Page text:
There are a lot of Tennessee rules that I feel, as a teenager and a girl and a person, need to be broken. In Tennessee, it’s totally legal to own a personal semi-automatic firearm (aka the sort of weapon used to massacre innocent people at Sandy Hook, a number of the 142 school shootings since then, and now the Orlando shooting); it’s totally legal for therapists to refuse LGBTQ+ patients for “religious reasons”; and it’s totally legal for tampons to be taxed as a luxury.

Wait, what?

Yeah, that’s right. Tennessee’s primarily male congress has decided that menstruation is a luxury and those of us with vaginas should have to pay 20 extra dollars a year for being allowed the joyous luxury that is shedding our inner organs for roughly 7 days consecutively. They’ve decided that tampons will be expensive as heck but sure, they’ll give out condoms for free, even though periods are a lot harder to refrain from than sex. Even though Tennessee has a 17% poverty rate, and for 17% percent of our state, that extra $20 is nearly impossible to come by.

I’ve done Youth Legislature for 2 years. For those who don’t know, in Youth Leg. you get to be a mini-Congressman for a year, in which you design and write a bill, pro/con debate it, and then ultimately go to a city-wide conference where you and other youth get to present and pass/fail all the bills. It’s one of my favorite things on the planet.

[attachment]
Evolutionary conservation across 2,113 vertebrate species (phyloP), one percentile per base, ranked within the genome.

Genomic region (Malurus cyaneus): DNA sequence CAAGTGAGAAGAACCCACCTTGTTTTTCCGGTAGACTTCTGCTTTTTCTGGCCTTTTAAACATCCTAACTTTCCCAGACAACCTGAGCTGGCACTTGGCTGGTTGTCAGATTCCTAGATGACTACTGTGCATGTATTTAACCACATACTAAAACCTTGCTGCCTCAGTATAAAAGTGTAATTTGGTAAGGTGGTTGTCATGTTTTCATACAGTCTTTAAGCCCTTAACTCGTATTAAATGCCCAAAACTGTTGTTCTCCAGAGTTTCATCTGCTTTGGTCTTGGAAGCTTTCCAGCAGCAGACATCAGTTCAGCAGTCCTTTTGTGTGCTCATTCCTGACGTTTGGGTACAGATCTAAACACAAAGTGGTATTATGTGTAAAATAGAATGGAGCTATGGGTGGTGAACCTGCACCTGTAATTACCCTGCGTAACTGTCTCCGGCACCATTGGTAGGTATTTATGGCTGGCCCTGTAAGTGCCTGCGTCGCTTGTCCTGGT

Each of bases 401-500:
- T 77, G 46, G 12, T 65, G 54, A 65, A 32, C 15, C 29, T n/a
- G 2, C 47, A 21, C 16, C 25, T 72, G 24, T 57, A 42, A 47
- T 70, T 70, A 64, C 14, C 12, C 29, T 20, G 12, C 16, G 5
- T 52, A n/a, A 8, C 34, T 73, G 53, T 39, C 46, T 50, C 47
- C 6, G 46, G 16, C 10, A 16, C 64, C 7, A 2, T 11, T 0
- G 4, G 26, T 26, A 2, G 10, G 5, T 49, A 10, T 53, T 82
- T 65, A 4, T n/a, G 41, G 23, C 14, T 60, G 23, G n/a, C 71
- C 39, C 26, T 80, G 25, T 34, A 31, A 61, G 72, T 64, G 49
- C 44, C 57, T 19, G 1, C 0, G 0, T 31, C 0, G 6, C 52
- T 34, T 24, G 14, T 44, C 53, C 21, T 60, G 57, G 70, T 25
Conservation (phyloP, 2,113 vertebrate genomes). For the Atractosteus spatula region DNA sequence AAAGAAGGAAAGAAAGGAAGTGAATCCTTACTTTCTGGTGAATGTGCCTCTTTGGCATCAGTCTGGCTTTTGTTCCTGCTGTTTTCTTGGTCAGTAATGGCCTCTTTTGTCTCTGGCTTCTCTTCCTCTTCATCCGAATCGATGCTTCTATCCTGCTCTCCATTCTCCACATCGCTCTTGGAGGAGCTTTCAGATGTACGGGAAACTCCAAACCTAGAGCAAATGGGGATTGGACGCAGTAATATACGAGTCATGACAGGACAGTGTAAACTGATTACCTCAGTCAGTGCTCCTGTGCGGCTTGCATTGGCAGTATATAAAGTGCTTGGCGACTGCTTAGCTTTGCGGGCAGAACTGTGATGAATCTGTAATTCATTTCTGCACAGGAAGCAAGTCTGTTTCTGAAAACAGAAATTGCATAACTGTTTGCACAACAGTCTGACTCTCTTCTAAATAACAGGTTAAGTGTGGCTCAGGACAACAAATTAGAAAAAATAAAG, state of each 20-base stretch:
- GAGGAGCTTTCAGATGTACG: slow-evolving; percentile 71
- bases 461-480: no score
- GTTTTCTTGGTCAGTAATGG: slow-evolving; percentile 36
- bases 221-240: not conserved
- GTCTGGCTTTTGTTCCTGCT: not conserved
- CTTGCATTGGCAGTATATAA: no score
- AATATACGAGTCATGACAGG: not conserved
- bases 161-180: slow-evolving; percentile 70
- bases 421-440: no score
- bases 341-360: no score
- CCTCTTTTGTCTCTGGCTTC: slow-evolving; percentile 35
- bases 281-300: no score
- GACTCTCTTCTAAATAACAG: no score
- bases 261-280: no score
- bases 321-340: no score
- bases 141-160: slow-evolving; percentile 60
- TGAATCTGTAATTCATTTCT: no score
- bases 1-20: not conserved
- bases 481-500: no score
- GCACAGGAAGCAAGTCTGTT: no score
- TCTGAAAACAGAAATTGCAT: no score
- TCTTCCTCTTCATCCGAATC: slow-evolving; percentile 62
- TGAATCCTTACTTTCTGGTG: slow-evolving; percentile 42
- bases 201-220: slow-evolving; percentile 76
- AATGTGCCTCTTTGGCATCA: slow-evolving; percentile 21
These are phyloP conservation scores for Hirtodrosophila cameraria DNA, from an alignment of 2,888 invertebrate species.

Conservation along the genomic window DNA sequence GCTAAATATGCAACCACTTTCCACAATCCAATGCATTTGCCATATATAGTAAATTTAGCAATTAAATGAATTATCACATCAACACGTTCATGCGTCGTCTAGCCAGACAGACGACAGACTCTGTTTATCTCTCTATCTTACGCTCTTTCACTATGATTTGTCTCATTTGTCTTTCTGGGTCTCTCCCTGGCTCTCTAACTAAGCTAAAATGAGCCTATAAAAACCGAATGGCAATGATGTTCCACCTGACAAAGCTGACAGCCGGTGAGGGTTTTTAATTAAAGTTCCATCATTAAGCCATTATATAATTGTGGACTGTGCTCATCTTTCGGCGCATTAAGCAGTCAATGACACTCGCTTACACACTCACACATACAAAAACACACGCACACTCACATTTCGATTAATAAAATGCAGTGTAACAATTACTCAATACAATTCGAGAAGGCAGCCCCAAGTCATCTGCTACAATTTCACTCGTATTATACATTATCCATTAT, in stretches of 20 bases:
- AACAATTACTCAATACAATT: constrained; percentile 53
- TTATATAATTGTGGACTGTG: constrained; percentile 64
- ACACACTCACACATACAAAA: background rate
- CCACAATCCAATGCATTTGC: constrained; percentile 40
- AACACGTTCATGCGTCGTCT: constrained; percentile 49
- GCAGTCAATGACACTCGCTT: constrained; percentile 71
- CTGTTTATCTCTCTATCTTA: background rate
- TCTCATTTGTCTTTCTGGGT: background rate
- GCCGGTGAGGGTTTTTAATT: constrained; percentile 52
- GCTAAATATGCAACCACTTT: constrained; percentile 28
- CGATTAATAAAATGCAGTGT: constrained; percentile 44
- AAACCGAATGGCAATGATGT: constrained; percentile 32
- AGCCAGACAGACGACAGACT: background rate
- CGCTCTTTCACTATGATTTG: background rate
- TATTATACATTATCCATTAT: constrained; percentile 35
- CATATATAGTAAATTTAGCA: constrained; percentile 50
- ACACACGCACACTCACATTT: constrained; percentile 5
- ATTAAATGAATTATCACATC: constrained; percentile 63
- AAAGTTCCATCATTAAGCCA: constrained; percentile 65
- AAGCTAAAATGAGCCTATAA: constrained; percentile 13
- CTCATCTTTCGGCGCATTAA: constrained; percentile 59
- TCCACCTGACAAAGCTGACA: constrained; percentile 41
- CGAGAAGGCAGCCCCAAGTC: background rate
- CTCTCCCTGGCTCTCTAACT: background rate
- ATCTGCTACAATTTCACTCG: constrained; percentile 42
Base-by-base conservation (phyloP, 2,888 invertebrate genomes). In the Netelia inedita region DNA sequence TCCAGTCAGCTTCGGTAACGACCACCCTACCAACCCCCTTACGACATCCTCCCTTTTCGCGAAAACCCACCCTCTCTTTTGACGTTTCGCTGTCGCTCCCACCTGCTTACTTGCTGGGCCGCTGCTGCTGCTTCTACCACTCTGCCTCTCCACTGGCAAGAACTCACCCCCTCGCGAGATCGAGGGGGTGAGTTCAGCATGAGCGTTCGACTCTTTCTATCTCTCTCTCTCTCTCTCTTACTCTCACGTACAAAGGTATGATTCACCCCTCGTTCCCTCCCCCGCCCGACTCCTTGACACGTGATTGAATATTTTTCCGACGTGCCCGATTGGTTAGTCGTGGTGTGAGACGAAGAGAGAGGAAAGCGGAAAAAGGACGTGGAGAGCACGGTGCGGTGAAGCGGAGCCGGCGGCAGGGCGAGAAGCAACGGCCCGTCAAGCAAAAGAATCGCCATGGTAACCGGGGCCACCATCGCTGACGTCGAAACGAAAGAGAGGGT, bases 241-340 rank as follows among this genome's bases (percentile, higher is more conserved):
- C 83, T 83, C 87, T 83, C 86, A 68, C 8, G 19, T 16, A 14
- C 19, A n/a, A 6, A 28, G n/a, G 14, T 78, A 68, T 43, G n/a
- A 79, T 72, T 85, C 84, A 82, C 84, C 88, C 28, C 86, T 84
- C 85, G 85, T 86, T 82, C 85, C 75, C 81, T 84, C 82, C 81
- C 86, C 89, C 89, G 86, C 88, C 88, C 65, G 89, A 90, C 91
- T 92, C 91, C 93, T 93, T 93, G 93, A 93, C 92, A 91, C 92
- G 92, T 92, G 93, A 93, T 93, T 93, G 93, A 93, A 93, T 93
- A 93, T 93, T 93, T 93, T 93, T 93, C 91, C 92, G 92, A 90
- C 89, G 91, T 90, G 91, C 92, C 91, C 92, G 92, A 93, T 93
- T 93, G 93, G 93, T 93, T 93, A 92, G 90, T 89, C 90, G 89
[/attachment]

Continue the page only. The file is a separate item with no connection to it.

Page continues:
The funny thing is that though the actual Tennessee Congress and the US Congress are primarily male, at least half of the kids in the Memphis Youth Legislature are girls and all but 1 of the bills that got out of committee in my House were created by girls. One of these bills was by my good friends Jessica and McKinley, and was to take off the luxury tax I was talking about earlier. It passed! It makes me so happy that the youth of Memphis (particularly the female half) are realizing that government is for them. Why leave it to the old guys when we’ve all got so much to say as well? Girls in government are becoming more and more common, active, and aware, and are making more and more of an impact by the second.

Young women aren’t taken seriously in many political fields, and I have been a victim of that. I had a bill about guns last year, and my knowledge on the subject was seriously questioned and scrutinized since “guns aren’t girly”. I’ve been told to shut up because it’s unladylike, but that’s only made me raise my placard to speak more. I’ll keep on raising my placard until people quit focusing on the controversy of my existence in a male-dominated field and start focusing on the controversy my actual bills propose, because I’m here to change the game.

I’ll wrap up with this Paul Wellstone quote: “Politics that does not speak to and include all people is an intellectually arrogant politics that deserves to fail.” In America, there are a lot of issues to be solved that are selectively permeable in that certain voices are overplayed while others are muted. If you think that that’s wrong, there’s no way better to fix it than to act. I love youth legislature because I feel like we live in such a sensitive culture in which bringing up anything even remotely political in everyday conversation can be dangerous. In government classes, I’ve gotten to meet and work with people that love challenging that. I’ve gotten to be in an environment where controversy is encouraged and rewarded rather than shut down. For a really long time, we females have been locked out of that environment and that world, and it’s time we take it by storm. The all-girls St. Mary’s team took home the most wins at the 2016 Memphis Youth Legislature conference. Some people will deny it, but the world needs girls; and we’re giving it to them.

Love,

proud Outstanding Delegate Award winner, Outstanding Bill Award winner, and Grrlpuncher,

Ruby